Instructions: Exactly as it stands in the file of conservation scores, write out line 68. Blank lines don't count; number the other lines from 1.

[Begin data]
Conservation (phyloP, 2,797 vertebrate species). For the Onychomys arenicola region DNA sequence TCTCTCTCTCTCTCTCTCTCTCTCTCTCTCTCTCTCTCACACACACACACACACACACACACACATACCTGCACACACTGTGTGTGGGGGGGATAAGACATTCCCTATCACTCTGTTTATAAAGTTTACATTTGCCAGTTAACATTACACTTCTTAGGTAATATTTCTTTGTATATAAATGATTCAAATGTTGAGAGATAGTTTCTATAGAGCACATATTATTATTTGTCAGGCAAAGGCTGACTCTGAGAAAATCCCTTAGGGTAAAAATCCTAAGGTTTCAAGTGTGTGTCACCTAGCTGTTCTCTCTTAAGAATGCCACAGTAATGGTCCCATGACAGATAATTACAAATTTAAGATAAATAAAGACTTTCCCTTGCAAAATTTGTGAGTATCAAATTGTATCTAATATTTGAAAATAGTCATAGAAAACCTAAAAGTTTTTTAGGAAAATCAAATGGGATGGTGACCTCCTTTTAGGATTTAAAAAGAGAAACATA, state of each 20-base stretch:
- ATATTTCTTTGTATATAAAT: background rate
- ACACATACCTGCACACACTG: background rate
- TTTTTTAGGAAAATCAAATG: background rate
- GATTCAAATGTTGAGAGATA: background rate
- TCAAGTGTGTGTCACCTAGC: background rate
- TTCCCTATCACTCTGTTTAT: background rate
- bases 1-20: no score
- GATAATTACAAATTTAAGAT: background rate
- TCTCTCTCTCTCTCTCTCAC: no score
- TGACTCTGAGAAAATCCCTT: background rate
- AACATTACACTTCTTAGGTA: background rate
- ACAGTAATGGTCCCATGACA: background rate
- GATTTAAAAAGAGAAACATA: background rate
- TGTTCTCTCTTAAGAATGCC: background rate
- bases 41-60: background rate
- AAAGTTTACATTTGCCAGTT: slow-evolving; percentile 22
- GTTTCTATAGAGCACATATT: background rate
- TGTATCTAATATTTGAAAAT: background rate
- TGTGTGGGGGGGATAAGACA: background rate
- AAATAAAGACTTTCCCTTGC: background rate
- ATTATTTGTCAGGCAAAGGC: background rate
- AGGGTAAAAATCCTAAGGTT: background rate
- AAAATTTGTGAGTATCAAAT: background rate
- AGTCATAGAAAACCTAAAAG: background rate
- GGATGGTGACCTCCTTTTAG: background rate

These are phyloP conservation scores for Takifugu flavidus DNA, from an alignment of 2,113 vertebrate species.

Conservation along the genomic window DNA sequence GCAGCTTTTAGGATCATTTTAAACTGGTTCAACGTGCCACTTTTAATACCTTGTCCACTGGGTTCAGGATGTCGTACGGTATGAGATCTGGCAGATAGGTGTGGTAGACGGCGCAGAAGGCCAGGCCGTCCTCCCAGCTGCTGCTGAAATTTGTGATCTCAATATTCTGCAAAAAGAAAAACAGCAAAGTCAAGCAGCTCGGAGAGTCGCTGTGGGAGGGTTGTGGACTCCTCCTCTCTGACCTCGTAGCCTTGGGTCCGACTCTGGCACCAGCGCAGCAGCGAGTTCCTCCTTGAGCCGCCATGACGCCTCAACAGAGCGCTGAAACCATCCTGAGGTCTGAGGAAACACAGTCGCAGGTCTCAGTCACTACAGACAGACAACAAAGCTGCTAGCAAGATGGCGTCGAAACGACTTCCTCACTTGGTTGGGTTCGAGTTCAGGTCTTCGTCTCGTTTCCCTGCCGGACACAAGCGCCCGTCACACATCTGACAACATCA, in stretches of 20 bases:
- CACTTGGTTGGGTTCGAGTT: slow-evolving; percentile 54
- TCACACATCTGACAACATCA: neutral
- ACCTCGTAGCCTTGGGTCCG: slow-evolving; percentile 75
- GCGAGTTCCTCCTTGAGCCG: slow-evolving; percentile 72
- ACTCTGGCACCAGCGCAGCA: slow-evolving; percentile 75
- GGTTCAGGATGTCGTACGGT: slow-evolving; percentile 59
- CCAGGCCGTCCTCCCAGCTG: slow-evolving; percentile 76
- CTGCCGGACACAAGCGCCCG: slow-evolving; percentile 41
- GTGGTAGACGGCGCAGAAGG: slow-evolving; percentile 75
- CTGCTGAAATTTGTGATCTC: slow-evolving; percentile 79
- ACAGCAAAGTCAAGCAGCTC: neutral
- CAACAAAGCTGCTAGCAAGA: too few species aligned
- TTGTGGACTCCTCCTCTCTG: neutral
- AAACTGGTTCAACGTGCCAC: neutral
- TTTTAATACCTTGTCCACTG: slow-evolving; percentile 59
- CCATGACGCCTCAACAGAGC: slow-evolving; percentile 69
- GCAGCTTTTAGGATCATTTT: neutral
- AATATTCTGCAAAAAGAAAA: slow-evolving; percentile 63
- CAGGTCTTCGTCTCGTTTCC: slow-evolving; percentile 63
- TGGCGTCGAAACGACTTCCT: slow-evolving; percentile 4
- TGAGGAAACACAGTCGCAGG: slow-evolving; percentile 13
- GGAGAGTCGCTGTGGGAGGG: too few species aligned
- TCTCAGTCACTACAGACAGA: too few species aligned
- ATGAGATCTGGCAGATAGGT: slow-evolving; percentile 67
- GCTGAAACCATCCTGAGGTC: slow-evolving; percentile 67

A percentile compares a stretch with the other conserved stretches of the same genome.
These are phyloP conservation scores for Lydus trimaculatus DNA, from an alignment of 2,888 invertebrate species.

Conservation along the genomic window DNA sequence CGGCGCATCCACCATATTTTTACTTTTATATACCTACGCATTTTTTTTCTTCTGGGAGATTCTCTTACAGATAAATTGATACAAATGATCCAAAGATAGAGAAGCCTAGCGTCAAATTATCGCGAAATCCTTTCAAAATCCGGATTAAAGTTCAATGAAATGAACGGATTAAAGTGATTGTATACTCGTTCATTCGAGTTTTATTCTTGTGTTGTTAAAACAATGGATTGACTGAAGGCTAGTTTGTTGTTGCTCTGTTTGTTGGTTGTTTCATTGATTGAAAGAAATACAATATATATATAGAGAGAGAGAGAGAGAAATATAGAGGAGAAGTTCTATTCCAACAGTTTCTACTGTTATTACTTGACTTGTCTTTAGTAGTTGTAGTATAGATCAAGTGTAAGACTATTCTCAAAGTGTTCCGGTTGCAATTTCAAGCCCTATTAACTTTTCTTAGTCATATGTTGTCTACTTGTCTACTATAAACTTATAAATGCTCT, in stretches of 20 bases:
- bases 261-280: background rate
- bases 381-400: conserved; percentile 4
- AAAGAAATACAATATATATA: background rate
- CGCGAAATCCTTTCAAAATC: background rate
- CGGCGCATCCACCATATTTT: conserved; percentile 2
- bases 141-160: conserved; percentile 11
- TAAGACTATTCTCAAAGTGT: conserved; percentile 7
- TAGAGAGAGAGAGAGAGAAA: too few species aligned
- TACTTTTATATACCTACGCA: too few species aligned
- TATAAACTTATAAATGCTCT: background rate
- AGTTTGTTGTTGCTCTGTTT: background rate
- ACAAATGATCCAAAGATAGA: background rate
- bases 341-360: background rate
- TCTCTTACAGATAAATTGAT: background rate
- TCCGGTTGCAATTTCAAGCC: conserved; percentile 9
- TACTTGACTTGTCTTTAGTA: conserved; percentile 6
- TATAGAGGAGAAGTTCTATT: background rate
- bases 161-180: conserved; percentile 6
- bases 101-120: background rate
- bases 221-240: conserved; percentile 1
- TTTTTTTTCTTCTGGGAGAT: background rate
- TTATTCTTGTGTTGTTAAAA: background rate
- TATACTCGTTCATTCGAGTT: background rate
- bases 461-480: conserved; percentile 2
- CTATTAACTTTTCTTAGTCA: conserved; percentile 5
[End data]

- ACAAATGATCCAAAGATAGA: background rate